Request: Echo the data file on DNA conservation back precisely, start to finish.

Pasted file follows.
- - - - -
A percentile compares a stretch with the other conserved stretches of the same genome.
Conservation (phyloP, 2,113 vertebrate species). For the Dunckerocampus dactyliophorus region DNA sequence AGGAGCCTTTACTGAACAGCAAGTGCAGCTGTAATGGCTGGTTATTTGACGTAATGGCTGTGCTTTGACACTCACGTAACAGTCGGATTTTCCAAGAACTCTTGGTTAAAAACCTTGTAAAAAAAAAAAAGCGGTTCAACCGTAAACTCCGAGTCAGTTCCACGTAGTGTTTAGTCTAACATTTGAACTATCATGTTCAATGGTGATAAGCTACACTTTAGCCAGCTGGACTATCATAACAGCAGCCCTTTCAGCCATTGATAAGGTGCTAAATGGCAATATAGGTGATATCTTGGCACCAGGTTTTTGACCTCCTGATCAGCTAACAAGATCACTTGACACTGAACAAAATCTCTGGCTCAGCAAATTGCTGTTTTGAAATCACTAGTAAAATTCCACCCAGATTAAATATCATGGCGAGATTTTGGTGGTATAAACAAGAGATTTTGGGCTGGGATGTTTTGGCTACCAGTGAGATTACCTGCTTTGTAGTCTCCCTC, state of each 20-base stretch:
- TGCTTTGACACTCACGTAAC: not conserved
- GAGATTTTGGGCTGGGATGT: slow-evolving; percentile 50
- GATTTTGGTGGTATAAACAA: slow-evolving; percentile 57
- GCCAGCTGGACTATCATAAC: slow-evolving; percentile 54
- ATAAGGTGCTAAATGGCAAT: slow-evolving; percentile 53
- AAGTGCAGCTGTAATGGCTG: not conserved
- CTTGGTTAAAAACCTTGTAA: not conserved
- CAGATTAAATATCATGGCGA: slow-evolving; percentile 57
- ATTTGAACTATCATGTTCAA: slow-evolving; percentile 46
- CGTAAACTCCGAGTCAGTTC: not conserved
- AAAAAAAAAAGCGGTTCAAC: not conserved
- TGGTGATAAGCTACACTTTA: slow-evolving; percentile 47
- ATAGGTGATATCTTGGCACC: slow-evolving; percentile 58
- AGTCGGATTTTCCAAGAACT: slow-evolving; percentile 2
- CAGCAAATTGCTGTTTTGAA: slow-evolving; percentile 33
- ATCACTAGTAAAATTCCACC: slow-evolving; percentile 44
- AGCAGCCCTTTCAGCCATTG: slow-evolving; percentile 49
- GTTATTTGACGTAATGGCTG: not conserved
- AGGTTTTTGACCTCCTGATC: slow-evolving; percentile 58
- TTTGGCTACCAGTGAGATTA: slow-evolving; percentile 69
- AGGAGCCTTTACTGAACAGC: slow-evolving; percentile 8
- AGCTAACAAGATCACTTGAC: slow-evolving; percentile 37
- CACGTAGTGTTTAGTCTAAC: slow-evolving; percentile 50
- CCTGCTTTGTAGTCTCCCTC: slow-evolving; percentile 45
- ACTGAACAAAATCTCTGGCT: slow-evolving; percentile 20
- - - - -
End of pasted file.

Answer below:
A percentile compares a stretch with the other conserved stretches of the same genome.
Conservation (phyloP, 2,113 vertebrate species). For the Dunckerocampus dactyliophorus region DNA sequence AGGAGCCTTTACTGAACAGCAAGTGCAGCTGTAATGGCTGGTTATTTGACGTAATGGCTGTGCTTTGACACTCACGTAACAGTCGGATTTTCCAAGAACTCTTGGTTAAAAACCTTGTAAAAAAAAAAAAGCGGTTCAACCGTAAACTCCGAGTCAGTTCCACGTAGTGTTTAGTCTAACATTTGAACTATCATGTTCAATGGTGATAAGCTACACTTTAGCCAGCTGGACTATCATAACAGCAGCCCTTTCAGCCATTGATAAGGTGCTAAATGGCAATATAGGTGATATCTTGGCACCAGGTTTTTGACCTCCTGATCAGCTAACAAGATCACTTGACACTGAACAAAATCTCTGGCTCAGCAAATTGCTGTTTTGAAATCACTAGTAAAATTCCACCCAGATTAAATATCATGGCGAGATTTTGGTGGTATAAACAAGAGATTTTGGGCTGGGATGTTTTGGCTACCAGTGAGATTACCTGCTTTGTAGTCTCCCTC, state of each 20-base stretch:
- TGCTTTGACACTCACGTAAC: not conserved
- GAGATTTTGGGCTGGGATGT: slow-evolving; percentile 50
- GATTTTGGTGGTATAAACAA: slow-evolving; percentile 57
- GCCAGCTGGACTATCATAAC: slow-evolving; percentile 54
- ATAAGGTGCTAAATGGCAAT: slow-evolving; percentile 53
- AAGTGCAGCTGTAATGGCTG: not conserved
- CTTGGTTAAAAACCTTGTAA: not conserved
- CAGATTAAATATCATGGCGA: slow-evolving; percentile 57
- ATTTGAACTATCATGTTCAA: slow-evolving; percentile 46
- CGTAAACTCCGAGTCAGTTC: not conserved
- AAAAAAAAAAGCGGTTCAAC: not conserved
- TGGTGATAAGCTACACTTTA: slow-evolving; percentile 47
- ATAGGTGATATCTTGGCACC: slow-evolving; percentile 58
- AGTCGGATTTTCCAAGAACT: slow-evolving; percentile 2
- CAGCAAATTGCTGTTTTGAA: slow-evolving; percentile 33
- ATCACTAGTAAAATTCCACC: slow-evolving; percentile 44
- AGCAGCCCTTTCAGCCATTG: slow-evolving; percentile 49
- GTTATTTGACGTAATGGCTG: not conserved
- AGGTTTTTGACCTCCTGATC: slow-evolving; percentile 58
- TTTGGCTACCAGTGAGATTA: slow-evolving; percentile 69
- AGGAGCCTTTACTGAACAGC: slow-evolving; percentile 8
- AGCTAACAAGATCACTTGAC: slow-evolving; percentile 37
- CACGTAGTGTTTAGTCTAAC: slow-evolving; percentile 50
- CCTGCTTTGTAGTCTCCCTC: slow-evolving; percentile 45
- ACTGAACAAAATCTCTGGCT: slow-evolving; percentile 20